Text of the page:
Wednesday, January 25, 2006

Excuses, excuses!

This is the fifth day that I've operated on less than four hours of sleep. But as soon as the Little Dude goes down to sleep, I will carry on. You see, even lack of sleep isn't a reason to make me stop writing. Admittedly, when I was unpublished I annoyed and frightened my friends with my determination to write. I wrote during my lunch hour, wrote into my handheld tape recorder in traffic, wrote at work (oh yes I did!) - or, ran into the bathroom at work to jot an idea or a bit of dialogue - wrote through achy shoulders and burning eyeballs.

But then there was Mardi Gras of 2002. I took that first draft of Hot Tamara with me to New Orleans and editted it, so I wouldn't lose any time before I had to go back to work. Yes folks, that was how annoying I was and well, still am.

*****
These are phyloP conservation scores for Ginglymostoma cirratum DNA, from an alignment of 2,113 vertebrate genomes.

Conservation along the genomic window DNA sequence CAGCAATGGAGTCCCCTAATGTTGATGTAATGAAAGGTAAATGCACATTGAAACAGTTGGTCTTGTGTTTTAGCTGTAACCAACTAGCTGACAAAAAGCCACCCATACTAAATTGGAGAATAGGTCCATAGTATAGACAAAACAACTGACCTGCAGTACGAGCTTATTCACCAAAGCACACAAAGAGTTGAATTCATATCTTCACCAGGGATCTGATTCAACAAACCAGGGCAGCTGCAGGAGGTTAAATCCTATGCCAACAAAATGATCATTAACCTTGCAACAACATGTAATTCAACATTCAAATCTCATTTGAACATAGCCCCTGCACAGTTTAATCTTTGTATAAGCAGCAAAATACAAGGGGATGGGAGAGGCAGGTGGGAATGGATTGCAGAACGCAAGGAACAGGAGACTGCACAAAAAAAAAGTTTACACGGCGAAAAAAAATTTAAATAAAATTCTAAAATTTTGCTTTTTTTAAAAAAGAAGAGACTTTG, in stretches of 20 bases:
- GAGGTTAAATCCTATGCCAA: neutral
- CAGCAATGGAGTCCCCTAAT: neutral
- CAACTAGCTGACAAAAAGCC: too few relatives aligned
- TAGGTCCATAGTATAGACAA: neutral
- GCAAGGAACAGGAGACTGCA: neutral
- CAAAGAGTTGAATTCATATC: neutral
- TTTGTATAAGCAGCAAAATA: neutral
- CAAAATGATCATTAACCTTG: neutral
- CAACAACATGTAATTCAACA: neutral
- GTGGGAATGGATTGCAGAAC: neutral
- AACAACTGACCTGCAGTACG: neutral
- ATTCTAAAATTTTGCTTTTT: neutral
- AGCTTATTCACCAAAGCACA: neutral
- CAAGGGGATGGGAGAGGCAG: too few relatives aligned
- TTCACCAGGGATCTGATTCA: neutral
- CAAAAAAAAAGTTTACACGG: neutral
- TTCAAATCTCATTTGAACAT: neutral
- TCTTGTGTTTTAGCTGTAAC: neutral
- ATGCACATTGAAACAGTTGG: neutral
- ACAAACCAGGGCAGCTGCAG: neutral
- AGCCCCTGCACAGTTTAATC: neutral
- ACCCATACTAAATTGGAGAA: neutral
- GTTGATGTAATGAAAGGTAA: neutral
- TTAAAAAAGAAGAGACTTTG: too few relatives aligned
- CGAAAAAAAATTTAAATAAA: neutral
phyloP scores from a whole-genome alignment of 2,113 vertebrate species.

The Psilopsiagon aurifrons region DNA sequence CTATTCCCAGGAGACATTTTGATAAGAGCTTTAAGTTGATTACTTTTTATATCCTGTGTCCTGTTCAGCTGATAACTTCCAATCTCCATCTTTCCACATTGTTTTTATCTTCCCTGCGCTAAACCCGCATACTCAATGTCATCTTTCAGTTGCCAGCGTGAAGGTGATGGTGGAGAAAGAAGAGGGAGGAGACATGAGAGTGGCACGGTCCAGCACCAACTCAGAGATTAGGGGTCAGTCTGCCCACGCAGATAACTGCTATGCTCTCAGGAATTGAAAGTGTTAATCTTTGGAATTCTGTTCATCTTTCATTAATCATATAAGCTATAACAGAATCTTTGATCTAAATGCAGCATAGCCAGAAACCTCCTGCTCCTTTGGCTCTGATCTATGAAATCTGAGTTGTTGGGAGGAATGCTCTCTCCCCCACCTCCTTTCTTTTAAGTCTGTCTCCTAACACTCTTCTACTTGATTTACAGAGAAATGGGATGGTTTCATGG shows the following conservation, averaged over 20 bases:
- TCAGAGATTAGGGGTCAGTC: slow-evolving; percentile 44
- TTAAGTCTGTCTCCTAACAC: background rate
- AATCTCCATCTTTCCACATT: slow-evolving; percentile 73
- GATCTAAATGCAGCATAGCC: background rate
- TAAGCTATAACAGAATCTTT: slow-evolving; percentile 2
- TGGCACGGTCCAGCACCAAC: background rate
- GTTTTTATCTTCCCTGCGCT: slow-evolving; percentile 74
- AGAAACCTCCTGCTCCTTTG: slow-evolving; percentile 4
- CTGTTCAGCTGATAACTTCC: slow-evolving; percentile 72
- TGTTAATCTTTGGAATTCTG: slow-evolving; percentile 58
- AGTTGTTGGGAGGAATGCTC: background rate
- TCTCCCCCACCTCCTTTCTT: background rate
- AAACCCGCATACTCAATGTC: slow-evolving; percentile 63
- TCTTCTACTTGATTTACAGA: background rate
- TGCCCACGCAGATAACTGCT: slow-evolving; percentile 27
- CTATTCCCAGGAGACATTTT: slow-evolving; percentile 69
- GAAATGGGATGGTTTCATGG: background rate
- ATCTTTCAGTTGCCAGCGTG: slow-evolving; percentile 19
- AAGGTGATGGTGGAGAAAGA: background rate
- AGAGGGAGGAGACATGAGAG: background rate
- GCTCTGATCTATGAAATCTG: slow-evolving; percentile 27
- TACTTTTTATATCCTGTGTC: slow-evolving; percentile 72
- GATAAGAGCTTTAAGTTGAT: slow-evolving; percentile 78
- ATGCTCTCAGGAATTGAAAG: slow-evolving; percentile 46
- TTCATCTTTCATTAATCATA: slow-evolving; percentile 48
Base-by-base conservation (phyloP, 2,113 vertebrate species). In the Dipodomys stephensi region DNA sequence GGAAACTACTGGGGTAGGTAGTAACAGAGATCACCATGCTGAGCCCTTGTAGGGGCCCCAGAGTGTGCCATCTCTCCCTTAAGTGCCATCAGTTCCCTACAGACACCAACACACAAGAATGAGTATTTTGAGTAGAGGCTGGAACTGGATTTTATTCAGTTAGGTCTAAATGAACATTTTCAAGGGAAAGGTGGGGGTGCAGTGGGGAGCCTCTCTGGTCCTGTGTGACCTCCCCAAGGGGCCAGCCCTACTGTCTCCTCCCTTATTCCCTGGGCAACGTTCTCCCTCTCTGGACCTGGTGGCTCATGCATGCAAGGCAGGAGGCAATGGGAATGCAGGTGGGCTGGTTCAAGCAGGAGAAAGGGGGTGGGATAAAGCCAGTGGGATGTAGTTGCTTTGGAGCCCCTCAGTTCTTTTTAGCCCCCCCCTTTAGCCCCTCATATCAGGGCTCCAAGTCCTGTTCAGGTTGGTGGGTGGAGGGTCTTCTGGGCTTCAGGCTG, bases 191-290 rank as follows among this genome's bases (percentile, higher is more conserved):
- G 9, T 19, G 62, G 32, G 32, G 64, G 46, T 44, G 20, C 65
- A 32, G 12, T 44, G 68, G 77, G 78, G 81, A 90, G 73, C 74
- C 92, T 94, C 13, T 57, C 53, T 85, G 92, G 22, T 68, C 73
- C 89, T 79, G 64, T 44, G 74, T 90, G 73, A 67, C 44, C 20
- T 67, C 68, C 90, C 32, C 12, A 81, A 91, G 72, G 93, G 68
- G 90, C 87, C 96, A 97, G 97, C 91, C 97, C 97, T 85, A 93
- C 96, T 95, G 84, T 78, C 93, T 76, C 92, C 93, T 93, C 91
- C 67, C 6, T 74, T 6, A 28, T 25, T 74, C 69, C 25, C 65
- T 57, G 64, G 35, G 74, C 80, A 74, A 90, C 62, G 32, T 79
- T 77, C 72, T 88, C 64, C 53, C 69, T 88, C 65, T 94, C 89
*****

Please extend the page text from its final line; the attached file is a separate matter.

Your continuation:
My plan tonight is to jump back into chapter 11 and work in a great idea I had while I was in the shower. I was going to start chapter 12, but this supporting character is taking a life of her own and I'm trying to tame her.

But I don't want you to miss an excellent, funny piece on excuses and why they just don't cut it. Go read Dana's Reasons Why Not and then get back to work!


Tuesday, January 24, 2006

"So they opened their big mouths, and out came talk. Talk! Talk!"

This line is from one of my favorite movies, Sunset Boulevard, when Norma Desmond (played by the brilliant Gloria Swanson) decries how the talkies killed silent films and sent "faces" such as hers, into obscurity. Too much talk can also kill your writing.